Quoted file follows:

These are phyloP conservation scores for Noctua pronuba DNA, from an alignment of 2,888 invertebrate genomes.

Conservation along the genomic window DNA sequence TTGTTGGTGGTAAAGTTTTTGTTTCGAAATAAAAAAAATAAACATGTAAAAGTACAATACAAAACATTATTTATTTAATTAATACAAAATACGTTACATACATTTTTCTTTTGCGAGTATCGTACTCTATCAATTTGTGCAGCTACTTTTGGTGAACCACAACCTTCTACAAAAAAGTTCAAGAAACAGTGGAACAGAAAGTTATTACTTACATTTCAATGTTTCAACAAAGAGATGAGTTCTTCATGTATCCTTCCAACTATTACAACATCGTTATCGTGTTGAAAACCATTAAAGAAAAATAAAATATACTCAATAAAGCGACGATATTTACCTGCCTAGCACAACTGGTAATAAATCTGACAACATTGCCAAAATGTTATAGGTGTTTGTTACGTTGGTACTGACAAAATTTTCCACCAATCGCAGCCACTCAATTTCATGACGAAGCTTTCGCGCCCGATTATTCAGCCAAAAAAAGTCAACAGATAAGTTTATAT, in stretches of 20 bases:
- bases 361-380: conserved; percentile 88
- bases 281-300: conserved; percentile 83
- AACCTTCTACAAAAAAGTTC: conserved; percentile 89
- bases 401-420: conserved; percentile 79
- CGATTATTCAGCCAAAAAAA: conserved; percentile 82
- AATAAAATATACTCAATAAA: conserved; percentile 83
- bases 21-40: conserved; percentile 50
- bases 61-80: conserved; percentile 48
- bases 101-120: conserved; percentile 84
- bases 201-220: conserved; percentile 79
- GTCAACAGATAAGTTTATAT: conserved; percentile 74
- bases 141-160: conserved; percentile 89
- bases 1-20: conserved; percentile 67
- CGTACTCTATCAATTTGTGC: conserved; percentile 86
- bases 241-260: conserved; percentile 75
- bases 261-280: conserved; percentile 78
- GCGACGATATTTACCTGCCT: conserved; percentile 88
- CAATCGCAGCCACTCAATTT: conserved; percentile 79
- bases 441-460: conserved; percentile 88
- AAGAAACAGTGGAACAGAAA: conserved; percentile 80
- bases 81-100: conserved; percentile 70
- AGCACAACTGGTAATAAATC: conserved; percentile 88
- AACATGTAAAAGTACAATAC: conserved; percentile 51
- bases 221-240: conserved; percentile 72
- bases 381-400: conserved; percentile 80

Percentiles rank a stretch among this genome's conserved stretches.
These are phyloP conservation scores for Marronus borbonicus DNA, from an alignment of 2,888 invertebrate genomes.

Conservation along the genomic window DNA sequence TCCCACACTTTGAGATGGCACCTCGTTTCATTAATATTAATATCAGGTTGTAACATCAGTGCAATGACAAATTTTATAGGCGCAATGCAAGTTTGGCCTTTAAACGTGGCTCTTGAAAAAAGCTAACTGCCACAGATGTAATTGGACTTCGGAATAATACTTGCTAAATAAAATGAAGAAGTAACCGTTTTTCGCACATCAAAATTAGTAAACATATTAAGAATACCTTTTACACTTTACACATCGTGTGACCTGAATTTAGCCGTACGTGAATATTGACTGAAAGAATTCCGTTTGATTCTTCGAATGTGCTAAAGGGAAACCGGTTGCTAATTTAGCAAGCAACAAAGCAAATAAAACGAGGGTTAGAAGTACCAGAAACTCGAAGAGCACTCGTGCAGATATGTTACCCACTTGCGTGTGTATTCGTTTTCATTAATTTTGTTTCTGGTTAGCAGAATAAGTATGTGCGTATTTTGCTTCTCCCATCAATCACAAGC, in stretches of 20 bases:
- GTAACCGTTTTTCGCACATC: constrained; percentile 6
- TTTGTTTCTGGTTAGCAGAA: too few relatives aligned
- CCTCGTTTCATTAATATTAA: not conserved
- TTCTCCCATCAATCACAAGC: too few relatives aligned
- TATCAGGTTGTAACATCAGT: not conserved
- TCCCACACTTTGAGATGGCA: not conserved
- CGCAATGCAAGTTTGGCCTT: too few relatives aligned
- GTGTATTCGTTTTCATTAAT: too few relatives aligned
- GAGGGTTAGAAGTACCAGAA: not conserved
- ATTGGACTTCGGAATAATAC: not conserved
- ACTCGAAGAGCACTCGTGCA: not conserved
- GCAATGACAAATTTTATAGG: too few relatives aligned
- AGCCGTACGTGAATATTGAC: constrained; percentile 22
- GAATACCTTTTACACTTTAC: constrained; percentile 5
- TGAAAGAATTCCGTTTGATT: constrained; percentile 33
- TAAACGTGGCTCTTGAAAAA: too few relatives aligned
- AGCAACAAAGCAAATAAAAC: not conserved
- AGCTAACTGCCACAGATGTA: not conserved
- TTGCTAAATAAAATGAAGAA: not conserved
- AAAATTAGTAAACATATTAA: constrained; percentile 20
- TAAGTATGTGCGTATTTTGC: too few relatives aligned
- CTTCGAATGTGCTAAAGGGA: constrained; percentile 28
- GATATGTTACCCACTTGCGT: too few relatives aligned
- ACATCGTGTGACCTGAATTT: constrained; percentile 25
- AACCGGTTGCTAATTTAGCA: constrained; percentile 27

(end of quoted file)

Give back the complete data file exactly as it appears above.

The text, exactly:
These are phyloP conservation scores for Noctua pronuba DNA, from an alignment of 2,888 invertebrate genomes.

Conservation along the genomic window DNA sequence TTGTTGGTGGTAAAGTTTTTGTTTCGAAATAAAAAAAATAAACATGTAAAAGTACAATACAAAACATTATTTATTTAATTAATACAAAATACGTTACATACATTTTTCTTTTGCGAGTATCGTACTCTATCAATTTGTGCAGCTACTTTTGGTGAACCACAACCTTCTACAAAAAAGTTCAAGAAACAGTGGAACAGAAAGTTATTACTTACATTTCAATGTTTCAACAAAGAGATGAGTTCTTCATGTATCCTTCCAACTATTACAACATCGTTATCGTGTTGAAAACCATTAAAGAAAAATAAAATATACTCAATAAAGCGACGATATTTACCTGCCTAGCACAACTGGTAATAAATCTGACAACATTGCCAAAATGTTATAGGTGTTTGTTACGTTGGTACTGACAAAATTTTCCACCAATCGCAGCCACTCAATTTCATGACGAAGCTTTCGCGCCCGATTATTCAGCCAAAAAAAGTCAACAGATAAGTTTATAT, in stretches of 20 bases:
- bases 361-380: conserved; percentile 88
- bases 281-300: conserved; percentile 83
- AACCTTCTACAAAAAAGTTC: conserved; percentile 89
- bases 401-420: conserved; percentile 79
- CGATTATTCAGCCAAAAAAA: conserved; percentile 82
- AATAAAATATACTCAATAAA: conserved; percentile 83
- bases 21-40: conserved; percentile 50
- bases 61-80: conserved; percentile 48
- bases 101-120: conserved; percentile 84
- bases 201-220: conserved; percentile 79
- GTCAACAGATAAGTTTATAT: conserved; percentile 74
- bases 141-160: conserved; percentile 89
- bases 1-20: conserved; percentile 67
- CGTACTCTATCAATTTGTGC: conserved; percentile 86
- bases 241-260: conserved; percentile 75
- bases 261-280: conserved; percentile 78
- GCGACGATATTTACCTGCCT: conserved; percentile 88
- CAATCGCAGCCACTCAATTT: conserved; percentile 79
- bases 441-460: conserved; percentile 88
- AAGAAACAGTGGAACAGAAA: conserved; percentile 80
- bases 81-100: conserved; percentile 70
- AGCACAACTGGTAATAAATC: conserved; percentile 88
- AACATGTAAAAGTACAATAC: conserved; percentile 51
- bases 221-240: conserved; percentile 72
- bases 381-400: conserved; percentile 80

Percentiles rank a stretch among this genome's conserved stretches.
These are phyloP conservation scores for Marronus borbonicus DNA, from an alignment of 2,888 invertebrate genomes.

Conservation along the genomic window DNA sequence TCCCACACTTTGAGATGGCACCTCGTTTCATTAATATTAATATCAGGTTGTAACATCAGTGCAATGACAAATTTTATAGGCGCAATGCAAGTTTGGCCTTTAAACGTGGCTCTTGAAAAAAGCTAACTGCCACAGATGTAATTGGACTTCGGAATAATACTTGCTAAATAAAATGAAGAAGTAACCGTTTTTCGCACATCAAAATTAGTAAACATATTAAGAATACCTTTTACACTTTACACATCGTGTGACCTGAATTTAGCCGTACGTGAATATTGACTGAAAGAATTCCGTTTGATTCTTCGAATGTGCTAAAGGGAAACCGGTTGCTAATTTAGCAAGCAACAAAGCAAATAAAACGAGGGTTAGAAGTACCAGAAACTCGAAGAGCACTCGTGCAGATATGTTACCCACTTGCGTGTGTATTCGTTTTCATTAATTTTGTTTCTGGTTAGCAGAATAAGTATGTGCGTATTTTGCTTCTCCCATCAATCACAAGC, in stretches of 20 bases:
- GTAACCGTTTTTCGCACATC: constrained; percentile 6
- TTTGTTTCTGGTTAGCAGAA: too few relatives aligned
- CCTCGTTTCATTAATATTAA: not conserved
- TTCTCCCATCAATCACAAGC: too few relatives aligned
- TATCAGGTTGTAACATCAGT: not conserved
- TCCCACACTTTGAGATGGCA: not conserved
- CGCAATGCAAGTTTGGCCTT: too few relatives aligned
- GTGTATTCGTTTTCATTAAT: too few relatives aligned
- GAGGGTTAGAAGTACCAGAA: not conserved
- ATTGGACTTCGGAATAATAC: not conserved
- ACTCGAAGAGCACTCGTGCA: not conserved
- GCAATGACAAATTTTATAGG: too few relatives aligned
- AGCCGTACGTGAATATTGAC: constrained; percentile 22
- GAATACCTTTTACACTTTAC: constrained; percentile 5
- TGAAAGAATTCCGTTTGATT: constrained; percentile 33
- TAAACGTGGCTCTTGAAAAA: too few relatives aligned
- AGCAACAAAGCAAATAAAAC: not conserved
- AGCTAACTGCCACAGATGTA: not conserved
- TTGCTAAATAAAATGAAGAA: not conserved
- AAAATTAGTAAACATATTAA: constrained; percentile 20
- TAAGTATGTGCGTATTTTGC: too few relatives aligned
- CTTCGAATGTGCTAAAGGGA: constrained; percentile 28
- GATATGTTACCCACTTGCGT: too few relatives aligned
- ACATCGTGTGACCTGAATTT: constrained; percentile 25
- AACCGGTTGCTAATTTAGCA: constrained; percentile 27